Source URL: https://www.tweentribune.com/article/tween56/nearly-150-years-house-told-story-about-african-american-experience/

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CRITICAL THINKING QUESTION
Why does the cabin have two floors?
Write your answers in the comments section below


COMMENTS (51)
  • leslieb-goa
    2/02/2017 - 11:01 a.m.

    The cabin has two floors because they couldn't all fit in just one floor and so they made an another floor so that all people will be having a hard time to live with other people and especially for those who have a large family they won't all fit in one tiny little room if it only had one tiny room those who have a large family some might want there own room and that is why they built two rooms so that all there family members could all fit in the house he people could all fit and if they did not have two floors some people will fit.According to the text on paragraph 3-4-5 it is saying why they built a other floor to the house that all the members could live there.TO expand my answer i'm going to say now you know why they built the two floors at or in the house so that they could all fit in the house.

  • lukeh-orv
    2/02/2017 - 02:39 p.m.

    The Smithsonian staff calls it the "Freedom House." "Written on its very bones was a giant symbol for freedom, for rising up, for coming out of slavery, for putting a stamp on the world that signified standing tall in the era following enslavement," says curator Paul Gardullo. Gardullo says Richard Jones bought the land where the "Freedom House" stood about nine years later, for $135. That is according to a deed in Maryland Historical Trust files. Gardullo says the construction of the house and the surrounding buildings help tell the story of how people who had been enslaved could build a home, like other Americans. The Jones-Hall-Sims House, named for the related families who lived there over the years, is much more than simply the story of a single, beloved house. "You've got these communities that were being created and sustaining themselves and living off the land despite economic challenges and political challenges and racial violence in some cases." The original house is a log building.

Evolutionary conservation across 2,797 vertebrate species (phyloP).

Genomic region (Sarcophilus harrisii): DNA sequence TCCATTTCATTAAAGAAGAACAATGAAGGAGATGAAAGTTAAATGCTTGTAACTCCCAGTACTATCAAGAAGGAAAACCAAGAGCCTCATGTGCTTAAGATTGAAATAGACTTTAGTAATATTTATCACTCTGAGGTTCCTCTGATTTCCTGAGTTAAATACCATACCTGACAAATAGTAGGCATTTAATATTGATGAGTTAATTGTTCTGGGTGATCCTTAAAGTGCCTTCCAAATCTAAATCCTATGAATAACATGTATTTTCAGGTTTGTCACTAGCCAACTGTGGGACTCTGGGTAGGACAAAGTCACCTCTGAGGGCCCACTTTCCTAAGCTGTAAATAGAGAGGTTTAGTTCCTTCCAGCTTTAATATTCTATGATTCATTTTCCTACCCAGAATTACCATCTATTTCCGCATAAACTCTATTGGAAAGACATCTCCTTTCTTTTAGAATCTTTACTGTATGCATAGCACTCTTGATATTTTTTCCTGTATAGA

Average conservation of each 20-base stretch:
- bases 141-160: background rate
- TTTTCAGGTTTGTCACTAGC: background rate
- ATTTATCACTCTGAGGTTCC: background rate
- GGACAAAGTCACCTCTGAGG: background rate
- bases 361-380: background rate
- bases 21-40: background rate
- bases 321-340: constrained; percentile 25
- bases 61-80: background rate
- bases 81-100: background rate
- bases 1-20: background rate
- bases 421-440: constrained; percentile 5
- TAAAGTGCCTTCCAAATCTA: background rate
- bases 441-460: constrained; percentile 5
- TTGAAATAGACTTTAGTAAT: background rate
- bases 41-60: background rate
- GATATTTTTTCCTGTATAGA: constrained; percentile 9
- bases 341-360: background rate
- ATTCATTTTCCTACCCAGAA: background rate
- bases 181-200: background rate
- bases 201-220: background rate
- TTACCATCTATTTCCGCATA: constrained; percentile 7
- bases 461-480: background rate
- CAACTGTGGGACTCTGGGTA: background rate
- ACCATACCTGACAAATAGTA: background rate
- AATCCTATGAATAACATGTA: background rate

• devynm13-
    2/03/2017 - 08:46 a.m.

    The cabin has two floors because the African Americans that lived there could look down at the street below them. Also, if there were more than two people staying in the small cabin, they had extra room.

  • danielb-kul
    2/04/2017 - 11:39 a.m.

    I wouldn't mind having a building that runs in my family. It is crazy to think that the building is still standing. I don't if I could trust such an old building though.

  • carson-kul
    2/04/2017 - 12:11 p.m.

    This is really amazing on how long it was able to stay in tact from 1875. And i can only imagine how spiritual those dinners must have been in that kitchen. Just to be able to say your ancestors were a key part in history, you had to feel proud of your family name.